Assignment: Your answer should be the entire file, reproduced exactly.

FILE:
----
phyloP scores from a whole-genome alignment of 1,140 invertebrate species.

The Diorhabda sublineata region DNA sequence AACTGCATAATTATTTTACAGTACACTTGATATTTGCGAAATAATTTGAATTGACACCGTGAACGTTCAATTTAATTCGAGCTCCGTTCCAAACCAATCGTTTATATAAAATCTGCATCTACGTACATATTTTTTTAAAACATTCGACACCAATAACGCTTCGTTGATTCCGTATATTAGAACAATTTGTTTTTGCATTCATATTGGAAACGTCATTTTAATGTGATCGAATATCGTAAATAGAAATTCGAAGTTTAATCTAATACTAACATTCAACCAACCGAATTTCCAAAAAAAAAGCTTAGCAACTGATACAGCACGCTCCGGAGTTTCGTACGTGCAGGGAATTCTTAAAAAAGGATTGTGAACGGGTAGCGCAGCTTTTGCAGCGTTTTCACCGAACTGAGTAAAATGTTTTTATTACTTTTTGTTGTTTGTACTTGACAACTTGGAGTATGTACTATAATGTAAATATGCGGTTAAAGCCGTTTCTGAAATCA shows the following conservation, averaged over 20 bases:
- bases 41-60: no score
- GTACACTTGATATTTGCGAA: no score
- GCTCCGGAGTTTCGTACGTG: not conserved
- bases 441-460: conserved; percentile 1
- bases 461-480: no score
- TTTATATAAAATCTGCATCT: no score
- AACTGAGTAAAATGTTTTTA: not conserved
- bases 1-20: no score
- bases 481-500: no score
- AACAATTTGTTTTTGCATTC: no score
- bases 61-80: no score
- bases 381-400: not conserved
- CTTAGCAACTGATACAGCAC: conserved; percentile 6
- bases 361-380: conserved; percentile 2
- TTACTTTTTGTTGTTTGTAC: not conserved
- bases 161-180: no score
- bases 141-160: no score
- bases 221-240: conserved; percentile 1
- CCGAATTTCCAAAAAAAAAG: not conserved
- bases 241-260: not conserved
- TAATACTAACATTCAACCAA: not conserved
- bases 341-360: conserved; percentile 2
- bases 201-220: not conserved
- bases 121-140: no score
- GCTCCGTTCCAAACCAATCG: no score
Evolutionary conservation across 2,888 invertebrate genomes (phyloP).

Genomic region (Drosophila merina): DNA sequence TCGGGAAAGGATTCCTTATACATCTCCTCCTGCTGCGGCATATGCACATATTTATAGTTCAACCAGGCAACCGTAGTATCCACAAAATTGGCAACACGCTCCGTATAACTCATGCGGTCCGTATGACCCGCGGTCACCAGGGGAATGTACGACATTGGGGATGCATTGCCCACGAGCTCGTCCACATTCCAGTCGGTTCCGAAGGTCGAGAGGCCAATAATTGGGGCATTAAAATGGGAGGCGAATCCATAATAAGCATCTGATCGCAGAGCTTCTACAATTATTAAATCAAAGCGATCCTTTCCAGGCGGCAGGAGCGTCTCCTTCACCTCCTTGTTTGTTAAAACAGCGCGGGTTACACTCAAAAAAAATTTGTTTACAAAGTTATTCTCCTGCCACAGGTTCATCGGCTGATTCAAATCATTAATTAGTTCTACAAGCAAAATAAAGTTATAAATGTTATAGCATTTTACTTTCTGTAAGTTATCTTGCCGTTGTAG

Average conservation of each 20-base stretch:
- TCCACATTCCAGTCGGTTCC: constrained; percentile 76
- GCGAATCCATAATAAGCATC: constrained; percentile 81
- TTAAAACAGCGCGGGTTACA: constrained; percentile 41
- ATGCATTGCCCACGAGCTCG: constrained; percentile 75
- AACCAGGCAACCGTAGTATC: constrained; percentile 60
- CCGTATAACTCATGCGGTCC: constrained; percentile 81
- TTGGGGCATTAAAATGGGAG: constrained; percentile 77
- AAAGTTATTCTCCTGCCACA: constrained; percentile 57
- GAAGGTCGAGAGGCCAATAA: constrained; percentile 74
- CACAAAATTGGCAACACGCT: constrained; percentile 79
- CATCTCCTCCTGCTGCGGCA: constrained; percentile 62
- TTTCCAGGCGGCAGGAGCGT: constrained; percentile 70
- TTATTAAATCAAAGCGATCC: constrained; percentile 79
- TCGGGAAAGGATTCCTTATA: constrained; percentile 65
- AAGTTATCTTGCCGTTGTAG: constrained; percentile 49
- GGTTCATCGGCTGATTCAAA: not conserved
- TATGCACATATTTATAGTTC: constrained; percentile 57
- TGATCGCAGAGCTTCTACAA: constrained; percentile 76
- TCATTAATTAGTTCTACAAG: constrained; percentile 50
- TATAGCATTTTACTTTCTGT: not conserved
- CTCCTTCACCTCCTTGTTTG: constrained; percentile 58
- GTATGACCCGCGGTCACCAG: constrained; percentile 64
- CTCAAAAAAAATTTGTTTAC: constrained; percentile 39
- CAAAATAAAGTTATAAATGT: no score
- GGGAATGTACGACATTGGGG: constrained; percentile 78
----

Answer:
phyloP scores from a whole-genome alignment of 1,140 invertebrate species.

The Diorhabda sublineata region DNA sequence AACTGCATAATTATTTTACAGTACACTTGATATTTGCGAAATAATTTGAATTGACACCGTGAACGTTCAATTTAATTCGAGCTCCGTTCCAAACCAATCGTTTATATAAAATCTGCATCTACGTACATATTTTTTTAAAACATTCGACACCAATAACGCTTCGTTGATTCCGTATATTAGAACAATTTGTTTTTGCATTCATATTGGAAACGTCATTTTAATGTGATCGAATATCGTAAATAGAAATTCGAAGTTTAATCTAATACTAACATTCAACCAACCGAATTTCCAAAAAAAAAGCTTAGCAACTGATACAGCACGCTCCGGAGTTTCGTACGTGCAGGGAATTCTTAAAAAAGGATTGTGAACGGGTAGCGCAGCTTTTGCAGCGTTTTCACCGAACTGAGTAAAATGTTTTTATTACTTTTTGTTGTTTGTACTTGACAACTTGGAGTATGTACTATAATGTAAATATGCGGTTAAAGCCGTTTCTGAAATCA shows the following conservation, averaged over 20 bases:
- bases 41-60: no score
- GTACACTTGATATTTGCGAA: no score
- GCTCCGGAGTTTCGTACGTG: not conserved
- bases 441-460: conserved; percentile 1
- bases 461-480: no score
- TTTATATAAAATCTGCATCT: no score
- AACTGAGTAAAATGTTTTTA: not conserved
- bases 1-20: no score
- bases 481-500: no score
- AACAATTTGTTTTTGCATTC: no score
- bases 61-80: no score
- bases 381-400: not conserved
- CTTAGCAACTGATACAGCAC: conserved; percentile 6
- bases 361-380: conserved; percentile 2
- TTACTTTTTGTTGTTTGTAC: not conserved
- bases 161-180: no score
- bases 141-160: no score
- bases 221-240: conserved; percentile 1
- CCGAATTTCCAAAAAAAAAG: not conserved
- bases 241-260: not conserved
- TAATACTAACATTCAACCAA: not conserved
- bases 341-360: conserved; percentile 2
- bases 201-220: not conserved
- bases 121-140: no score
- GCTCCGTTCCAAACCAATCG: no score
Evolutionary conservation across 2,888 invertebrate genomes (phyloP).

Genomic region (Drosophila merina): DNA sequence TCGGGAAAGGATTCCTTATACATCTCCTCCTGCTGCGGCATATGCACATATTTATAGTTCAACCAGGCAACCGTAGTATCCACAAAATTGGCAACACGCTCCGTATAACTCATGCGGTCCGTATGACCCGCGGTCACCAGGGGAATGTACGACATTGGGGATGCATTGCCCACGAGCTCGTCCACATTCCAGTCGGTTCCGAAGGTCGAGAGGCCAATAATTGGGGCATTAAAATGGGAGGCGAATCCATAATAAGCATCTGATCGCAGAGCTTCTACAATTATTAAATCAAAGCGATCCTTTCCAGGCGGCAGGAGCGTCTCCTTCACCTCCTTGTTTGTTAAAACAGCGCGGGTTACACTCAAAAAAAATTTGTTTACAAAGTTATTCTCCTGCCACAGGTTCATCGGCTGATTCAAATCATTAATTAGTTCTACAAGCAAAATAAAGTTATAAATGTTATAGCATTTTACTTTCTGTAAGTTATCTTGCCGTTGTAG

Average conservation of each 20-base stretch:
- TCCACATTCCAGTCGGTTCC: constrained; percentile 76
- GCGAATCCATAATAAGCATC: constrained; percentile 81
- TTAAAACAGCGCGGGTTACA: constrained; percentile 41
- ATGCATTGCCCACGAGCTCG: constrained; percentile 75
- AACCAGGCAACCGTAGTATC: constrained; percentile 60
- CCGTATAACTCATGCGGTCC: constrained; percentile 81
- TTGGGGCATTAAAATGGGAG: constrained; percentile 77
- AAAGTTATTCTCCTGCCACA: constrained; percentile 57
- GAAGGTCGAGAGGCCAATAA: constrained; percentile 74
- CACAAAATTGGCAACACGCT: constrained; percentile 79
- CATCTCCTCCTGCTGCGGCA: constrained; percentile 62
- TTTCCAGGCGGCAGGAGCGT: constrained; percentile 70
- TTATTAAATCAAAGCGATCC: constrained; percentile 79
- TCGGGAAAGGATTCCTTATA: constrained; percentile 65
- AAGTTATCTTGCCGTTGTAG: constrained; percentile 49
- GGTTCATCGGCTGATTCAAA: not conserved
- TATGCACATATTTATAGTTC: constrained; percentile 57
- TGATCGCAGAGCTTCTACAA: constrained; percentile 76
- TCATTAATTAGTTCTACAAG: constrained; percentile 50
- TATAGCATTTTACTTTCTGT: not conserved
- CTCCTTCACCTCCTTGTTTG: constrained; percentile 58
- GTATGACCCGCGGTCACCAG: constrained; percentile 64
- CTCAAAAAAAATTTGTTTAC: constrained; percentile 39
- CAAAATAAAGTTATAAATGT: no score
- GGGAATGTACGACATTGGGG: constrained; percentile 78